Being a mere fountain pen acolyte, it's my understanding that part of what led to their resurgence during the 80's and 90's (having been driven underground for several decades by the convenience of the ball-point pen) was their potential bling factor. Well-to-do business people would stuff a $1500+ Mont Blanc pen in their Armani pockets in place of the passé hankerchief and people couldn't help but ooh and ahh at the amount of money that was undoubtedly paid for such a fashionable accroutrement. They were, in effect, jewelry, meant to be displayed but very rarely used.
True, there are a lot of beautiful pens out there, many costing several thousand dollars in special "limited editions" (of course they're limited -- how many $15,000 pens could you realistically expect to sell?), but they remain out of reach for us mere mortals who actually know the contents of their bank accounts. Not to worry, though: more than one fountain pen savant has whispered the industry's little secret to me. Up to $150, you pay for the nib; more, you pay for the sparkle. So, assuming you're not looking for something ostentatious, just a nice reliable daily writer that will last for many years, you're in luck. There's plenty of options that won't require an extra mortgage, ranging from the $25 Lamy Safari and the $40 Waterman Phileas up to the $150 pens from well-regarded manufacturers.
Case in point, the well-regarded bastion of functional anti-bling: the Lamy 2000.
I'm not an expert on fountain pens by any stretch of the imagination, having received my first one about two years ago --an amazing and unexpected gift from Robert Lynch, an Aurora Style. Since then, however, I've certainly fallen under their spell. True, they're not always the most convenient, and I almost always have a little splatter of ink in the corners of my fingernails, but there's something about the way that they glide across the page trailing a fine wet line that glistens even in the dim light of my office. Or perhaps it's the throwback to a calmer, less hectic time when we had time to make words meaningful. So, too, the relaxing ritual of filling my pens with sundry types and colours of ink, even mixing my own concoctions, a past-time that merges my wild ambitions as artist, scientist and writer.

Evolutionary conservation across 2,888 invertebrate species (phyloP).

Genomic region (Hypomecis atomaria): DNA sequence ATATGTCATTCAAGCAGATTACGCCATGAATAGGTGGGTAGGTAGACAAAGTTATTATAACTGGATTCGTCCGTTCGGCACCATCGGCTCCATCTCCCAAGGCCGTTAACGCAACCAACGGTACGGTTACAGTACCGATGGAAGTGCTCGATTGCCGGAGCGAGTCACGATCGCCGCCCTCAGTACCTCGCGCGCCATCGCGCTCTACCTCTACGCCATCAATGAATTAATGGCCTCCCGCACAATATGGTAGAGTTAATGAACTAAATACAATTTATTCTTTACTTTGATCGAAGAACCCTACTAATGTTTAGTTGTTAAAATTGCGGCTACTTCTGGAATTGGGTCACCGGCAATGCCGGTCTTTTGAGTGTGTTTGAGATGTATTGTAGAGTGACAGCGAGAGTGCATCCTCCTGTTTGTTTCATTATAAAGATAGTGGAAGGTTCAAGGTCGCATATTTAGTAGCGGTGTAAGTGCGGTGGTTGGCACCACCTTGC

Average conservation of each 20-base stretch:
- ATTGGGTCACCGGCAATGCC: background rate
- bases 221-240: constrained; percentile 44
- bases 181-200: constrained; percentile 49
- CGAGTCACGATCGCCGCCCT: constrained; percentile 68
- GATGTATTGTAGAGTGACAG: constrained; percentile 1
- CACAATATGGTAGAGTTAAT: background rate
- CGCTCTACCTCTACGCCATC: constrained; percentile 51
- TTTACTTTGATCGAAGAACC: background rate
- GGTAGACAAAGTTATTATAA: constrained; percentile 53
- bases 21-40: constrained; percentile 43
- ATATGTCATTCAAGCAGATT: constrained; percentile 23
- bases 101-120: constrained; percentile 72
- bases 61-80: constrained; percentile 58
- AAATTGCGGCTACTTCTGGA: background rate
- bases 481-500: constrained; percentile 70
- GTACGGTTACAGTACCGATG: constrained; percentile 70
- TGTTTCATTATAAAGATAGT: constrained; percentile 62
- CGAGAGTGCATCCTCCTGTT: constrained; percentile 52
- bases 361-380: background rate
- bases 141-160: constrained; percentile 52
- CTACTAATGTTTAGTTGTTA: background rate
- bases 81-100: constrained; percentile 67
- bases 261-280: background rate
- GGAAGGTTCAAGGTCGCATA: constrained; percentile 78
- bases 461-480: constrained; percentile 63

But the mystique of fountain pens can also be mystifying for the beginner. I know it was for me. A glance through various fountain pen websites will quickly bring into focus the highly regarded pens that cost thousands of dollars. Wandering through fountain pen listings and forums will baffle you with an arcane lexicon and conflicting statements about pens, nibs, inks, filling systems, pricing, collectability and custom grindings. Alas, these are barriers to entry for the poor newbie who wishes simply to buy a reliable and inexpensive pen that can be used as a daily writer without pain, confusion, financial ruin or the permanent soiling of one's carpet.
Enter the Lamy AL Star.